It’s the peak of harvest here in the Upper Midwest, and farmers are combining fields at a pace I haven’t seen in many years. The annual grain harvest is always exciting in farm country, and it usually means good news for deer hunters. Here’s why:

As the harvest progresses, more and more cover is removed. A certain percentage of deer will basically live in standing corn for months, and once those stalks come down, whitetails will be forced into other bedding habit; usually woods, brush and CRP fields. This typically concentrates deer and puts them into environments where it’s easier to hunt them. Also, picked cornfields can become a whitetail feeding mecca, as deer focus on waste grain missed by the combine. Hunting a cornfield in the first week after combining can be truly exciting.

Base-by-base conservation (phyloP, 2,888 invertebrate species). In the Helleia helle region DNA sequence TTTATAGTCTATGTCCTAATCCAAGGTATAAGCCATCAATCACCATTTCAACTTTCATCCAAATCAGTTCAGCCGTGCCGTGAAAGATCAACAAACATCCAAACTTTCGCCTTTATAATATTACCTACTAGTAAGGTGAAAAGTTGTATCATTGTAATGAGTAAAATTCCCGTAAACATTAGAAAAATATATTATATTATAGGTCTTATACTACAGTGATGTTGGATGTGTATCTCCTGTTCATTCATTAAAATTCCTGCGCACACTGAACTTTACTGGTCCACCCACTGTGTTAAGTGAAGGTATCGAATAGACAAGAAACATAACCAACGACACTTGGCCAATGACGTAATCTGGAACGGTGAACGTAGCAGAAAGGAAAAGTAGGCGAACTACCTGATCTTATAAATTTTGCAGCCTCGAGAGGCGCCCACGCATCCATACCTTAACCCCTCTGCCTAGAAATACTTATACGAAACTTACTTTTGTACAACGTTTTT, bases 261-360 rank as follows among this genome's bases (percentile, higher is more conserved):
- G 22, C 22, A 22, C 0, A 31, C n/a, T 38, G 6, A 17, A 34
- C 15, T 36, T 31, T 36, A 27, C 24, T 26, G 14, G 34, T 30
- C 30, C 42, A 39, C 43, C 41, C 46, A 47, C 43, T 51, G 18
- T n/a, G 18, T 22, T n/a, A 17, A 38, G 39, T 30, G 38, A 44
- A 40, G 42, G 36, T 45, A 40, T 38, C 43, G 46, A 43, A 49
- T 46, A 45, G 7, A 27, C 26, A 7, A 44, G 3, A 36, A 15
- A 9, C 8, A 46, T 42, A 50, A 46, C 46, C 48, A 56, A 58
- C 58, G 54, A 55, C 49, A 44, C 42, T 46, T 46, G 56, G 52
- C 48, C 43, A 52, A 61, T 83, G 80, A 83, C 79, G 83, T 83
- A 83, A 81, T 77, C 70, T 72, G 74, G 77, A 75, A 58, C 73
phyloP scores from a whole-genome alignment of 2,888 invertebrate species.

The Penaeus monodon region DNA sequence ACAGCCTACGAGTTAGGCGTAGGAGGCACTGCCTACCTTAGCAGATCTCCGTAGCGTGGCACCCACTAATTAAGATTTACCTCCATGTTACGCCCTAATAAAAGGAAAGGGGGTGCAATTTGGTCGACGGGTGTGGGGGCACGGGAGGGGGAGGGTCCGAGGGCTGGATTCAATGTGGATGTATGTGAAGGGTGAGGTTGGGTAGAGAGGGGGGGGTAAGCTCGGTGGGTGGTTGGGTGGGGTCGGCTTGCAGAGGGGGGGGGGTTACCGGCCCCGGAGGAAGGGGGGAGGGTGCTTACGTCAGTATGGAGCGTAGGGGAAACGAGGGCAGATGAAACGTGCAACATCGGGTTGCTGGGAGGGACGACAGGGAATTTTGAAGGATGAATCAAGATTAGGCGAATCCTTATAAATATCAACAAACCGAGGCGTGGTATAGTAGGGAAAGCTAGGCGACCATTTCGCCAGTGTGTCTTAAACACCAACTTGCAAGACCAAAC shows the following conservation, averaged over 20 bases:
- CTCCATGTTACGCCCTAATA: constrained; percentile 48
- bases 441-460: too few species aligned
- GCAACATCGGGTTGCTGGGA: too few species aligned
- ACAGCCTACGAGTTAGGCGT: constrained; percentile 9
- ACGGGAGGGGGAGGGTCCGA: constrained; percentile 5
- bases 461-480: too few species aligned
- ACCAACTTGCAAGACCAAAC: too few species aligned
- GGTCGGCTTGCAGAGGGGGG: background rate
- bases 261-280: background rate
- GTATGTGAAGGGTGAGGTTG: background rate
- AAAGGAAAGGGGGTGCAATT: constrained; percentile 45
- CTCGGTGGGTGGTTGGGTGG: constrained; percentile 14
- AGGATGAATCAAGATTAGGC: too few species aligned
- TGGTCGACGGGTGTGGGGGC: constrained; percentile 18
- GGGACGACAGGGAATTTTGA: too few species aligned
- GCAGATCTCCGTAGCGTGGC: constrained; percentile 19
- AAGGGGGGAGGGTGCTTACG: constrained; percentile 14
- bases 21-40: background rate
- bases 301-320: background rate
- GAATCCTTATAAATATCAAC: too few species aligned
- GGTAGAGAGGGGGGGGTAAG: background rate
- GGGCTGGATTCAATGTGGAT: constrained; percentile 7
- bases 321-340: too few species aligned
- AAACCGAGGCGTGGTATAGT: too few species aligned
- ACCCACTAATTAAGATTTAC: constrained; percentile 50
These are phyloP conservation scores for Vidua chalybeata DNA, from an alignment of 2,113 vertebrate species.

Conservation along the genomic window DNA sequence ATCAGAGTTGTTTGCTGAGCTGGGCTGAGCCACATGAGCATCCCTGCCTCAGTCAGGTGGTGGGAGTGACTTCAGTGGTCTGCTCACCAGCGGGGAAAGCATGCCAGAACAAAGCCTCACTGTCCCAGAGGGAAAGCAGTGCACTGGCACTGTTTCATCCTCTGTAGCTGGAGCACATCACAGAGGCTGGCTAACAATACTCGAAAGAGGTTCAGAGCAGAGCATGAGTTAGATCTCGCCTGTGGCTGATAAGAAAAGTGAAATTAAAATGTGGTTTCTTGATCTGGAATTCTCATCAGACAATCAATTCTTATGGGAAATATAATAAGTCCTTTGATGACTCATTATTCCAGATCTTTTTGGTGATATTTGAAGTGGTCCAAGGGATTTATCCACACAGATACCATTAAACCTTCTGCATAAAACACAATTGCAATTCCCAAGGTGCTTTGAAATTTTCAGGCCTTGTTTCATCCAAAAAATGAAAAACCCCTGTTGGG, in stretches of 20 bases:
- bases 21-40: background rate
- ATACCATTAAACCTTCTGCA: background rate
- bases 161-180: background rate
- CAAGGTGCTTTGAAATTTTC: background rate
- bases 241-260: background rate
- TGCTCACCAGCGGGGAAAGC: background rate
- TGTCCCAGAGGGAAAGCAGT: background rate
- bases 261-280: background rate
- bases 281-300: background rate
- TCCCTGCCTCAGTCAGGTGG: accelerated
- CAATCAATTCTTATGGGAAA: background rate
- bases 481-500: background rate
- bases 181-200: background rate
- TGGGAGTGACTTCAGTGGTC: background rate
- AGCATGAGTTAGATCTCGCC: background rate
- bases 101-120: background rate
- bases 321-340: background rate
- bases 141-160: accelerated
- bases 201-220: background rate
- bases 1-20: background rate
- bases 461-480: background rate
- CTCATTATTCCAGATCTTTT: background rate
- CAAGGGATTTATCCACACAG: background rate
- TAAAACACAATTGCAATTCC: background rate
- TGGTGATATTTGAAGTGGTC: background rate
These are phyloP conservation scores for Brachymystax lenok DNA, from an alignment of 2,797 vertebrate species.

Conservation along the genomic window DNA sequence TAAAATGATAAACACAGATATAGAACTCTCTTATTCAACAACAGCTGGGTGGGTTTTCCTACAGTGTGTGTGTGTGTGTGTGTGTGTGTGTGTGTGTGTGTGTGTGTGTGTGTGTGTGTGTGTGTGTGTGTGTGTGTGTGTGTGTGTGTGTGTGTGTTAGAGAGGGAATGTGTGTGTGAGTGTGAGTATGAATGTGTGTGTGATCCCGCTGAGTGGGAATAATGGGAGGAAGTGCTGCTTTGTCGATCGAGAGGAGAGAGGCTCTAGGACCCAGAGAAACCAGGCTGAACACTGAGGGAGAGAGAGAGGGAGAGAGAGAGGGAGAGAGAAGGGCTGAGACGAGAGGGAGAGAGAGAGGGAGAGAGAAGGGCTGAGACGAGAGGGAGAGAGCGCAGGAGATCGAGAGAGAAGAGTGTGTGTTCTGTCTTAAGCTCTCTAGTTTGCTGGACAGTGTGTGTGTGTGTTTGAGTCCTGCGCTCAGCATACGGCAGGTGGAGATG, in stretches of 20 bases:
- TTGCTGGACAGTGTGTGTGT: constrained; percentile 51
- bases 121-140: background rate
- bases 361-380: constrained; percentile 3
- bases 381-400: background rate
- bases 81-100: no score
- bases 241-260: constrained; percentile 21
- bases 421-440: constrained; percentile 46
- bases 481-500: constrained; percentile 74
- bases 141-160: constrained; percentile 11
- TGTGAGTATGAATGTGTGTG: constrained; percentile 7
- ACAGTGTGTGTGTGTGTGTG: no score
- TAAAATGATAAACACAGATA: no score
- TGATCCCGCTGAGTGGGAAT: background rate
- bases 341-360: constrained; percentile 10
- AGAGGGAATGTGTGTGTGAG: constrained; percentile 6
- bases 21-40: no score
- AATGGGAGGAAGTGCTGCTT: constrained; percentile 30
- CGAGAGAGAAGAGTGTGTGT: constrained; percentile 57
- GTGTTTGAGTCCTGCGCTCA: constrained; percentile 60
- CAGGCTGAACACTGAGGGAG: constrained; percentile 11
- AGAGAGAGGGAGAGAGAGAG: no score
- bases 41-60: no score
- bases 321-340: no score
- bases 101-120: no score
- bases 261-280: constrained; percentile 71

But there’s a downside to the fall harvest, too. Farmers in my area quickly follow combining with chisel plowing, essentially eliminating the attractiveness of a cornfield to deer. Stubble and waste grain now lie under dirt, and whitetails have to be truly hungry to waste time searching for odd kernels in a plowed field. Once the plows come out, I know I better have nearby backup food sources nailed down or I’m going to be scrambling to find deer.

So how’s the harvest coming in your area? And do farming practices there hurt or help your hunting? Anxious to hear your thoughts!